The word “procrastination” does carry a certain stigma due to its association with delaying or putting off tasks. It is often seen as an undesirable behavior that can hinder productivity and progress. However, it’s important to recognize that occasional procrastination is a normal part of the human experience.

How does procrastination serve you

Procrastination can serve different purposes for individuals. It may offer temporary relief from stress or discomfort. It can provide a sense of control over one’s time, or allow for more immediate gratification. It’s essential to strike a balance and to address the negative outcome when procrastination becomes chronic and interferes with meeting one’s obligations and personal goals.

Understanding that procrastination is a common tendency can help reduce the shame or guilt associated with it. Try adopting a compassionate and non-judgmental approach towards ourselves and others. We can create an effective way to overcome the negative feelings of chronic procrastination. This will lead to less chronic stress and a greater quality of life.

Personal growth

Stop viewing procrastination as a character flaw. It can be helpful to reframe it as an opportunity for self-reflection and personal growth.

By examining the underlying reasons for procrastination and identifying strategies to overcome it, individuals can develop better habits. Practicing self-discipline, time management skills, and developing strategies about how to be motivated will be helpful.

Some students and clients have great success journaling about procrastination and the role it plays in their lives. Becoming aware is the first step. Learning your procrastination habits and getting to the core of this ongoing unpleasantness are the steps that will lead to positive change. It really can be as simple as incorporating new healthy habits.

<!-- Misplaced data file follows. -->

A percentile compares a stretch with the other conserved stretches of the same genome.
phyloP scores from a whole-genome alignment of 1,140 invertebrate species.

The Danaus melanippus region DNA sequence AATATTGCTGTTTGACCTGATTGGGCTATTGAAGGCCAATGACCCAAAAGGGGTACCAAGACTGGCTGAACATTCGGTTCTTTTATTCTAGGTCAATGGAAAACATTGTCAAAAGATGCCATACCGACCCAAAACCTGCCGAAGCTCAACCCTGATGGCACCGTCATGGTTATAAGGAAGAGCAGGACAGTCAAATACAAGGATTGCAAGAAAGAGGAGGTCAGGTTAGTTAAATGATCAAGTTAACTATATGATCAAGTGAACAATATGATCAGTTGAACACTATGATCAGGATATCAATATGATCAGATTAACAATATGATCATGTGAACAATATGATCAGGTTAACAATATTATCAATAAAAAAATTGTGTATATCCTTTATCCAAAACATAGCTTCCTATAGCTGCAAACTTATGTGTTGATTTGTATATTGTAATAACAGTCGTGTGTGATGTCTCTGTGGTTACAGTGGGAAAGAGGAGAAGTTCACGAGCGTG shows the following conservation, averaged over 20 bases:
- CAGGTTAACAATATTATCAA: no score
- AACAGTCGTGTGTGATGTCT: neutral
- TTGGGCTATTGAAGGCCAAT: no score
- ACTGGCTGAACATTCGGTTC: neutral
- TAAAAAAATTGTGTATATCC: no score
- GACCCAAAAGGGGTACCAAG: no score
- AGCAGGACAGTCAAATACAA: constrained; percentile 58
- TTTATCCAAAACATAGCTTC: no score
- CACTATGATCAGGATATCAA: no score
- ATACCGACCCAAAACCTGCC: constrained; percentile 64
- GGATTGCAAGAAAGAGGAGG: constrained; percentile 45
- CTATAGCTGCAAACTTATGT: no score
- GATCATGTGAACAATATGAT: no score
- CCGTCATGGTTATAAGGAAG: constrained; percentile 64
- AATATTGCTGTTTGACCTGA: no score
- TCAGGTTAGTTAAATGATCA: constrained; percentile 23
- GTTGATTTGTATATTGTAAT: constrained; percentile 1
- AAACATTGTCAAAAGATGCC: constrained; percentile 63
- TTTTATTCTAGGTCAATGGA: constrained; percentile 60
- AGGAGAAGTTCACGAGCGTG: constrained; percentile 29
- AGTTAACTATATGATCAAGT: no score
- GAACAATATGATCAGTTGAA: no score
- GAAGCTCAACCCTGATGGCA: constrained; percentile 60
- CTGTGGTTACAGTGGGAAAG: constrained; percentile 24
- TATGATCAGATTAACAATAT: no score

It’s important to remember that occasional procrastination does not define a person’s worth or abilities. It’s a behavior that can be managed and improved upon with self-awareness, practical techniques, and a supportive mindset. By fostering a positive relationship with productivity and embracing proactive habits, individuals can reduce the impact of procrastination on their lives.

Help is available

There is help available for folks that suffer psychological disorders. There definitely should be no stigma attached to this. Cognitive behavioral therapy may be helpful. The American Psychiatric Association is a great resource for helping patients access care.

I hope I have made the case for destigmatizing the term procrastination. Life can be hard enough without adding a layer of stigma to it.

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Marj Bates is a life long ridiculously organized declutterer and artist. Less is more are words Marj lives by in everything she does except collecting dogs. “Dogs are like potato chips! Can’t have just one.” says Marj. Marj wonders if growing up with a fanatically clean Jewish mom means her decluttering and organizational skills are in her blood.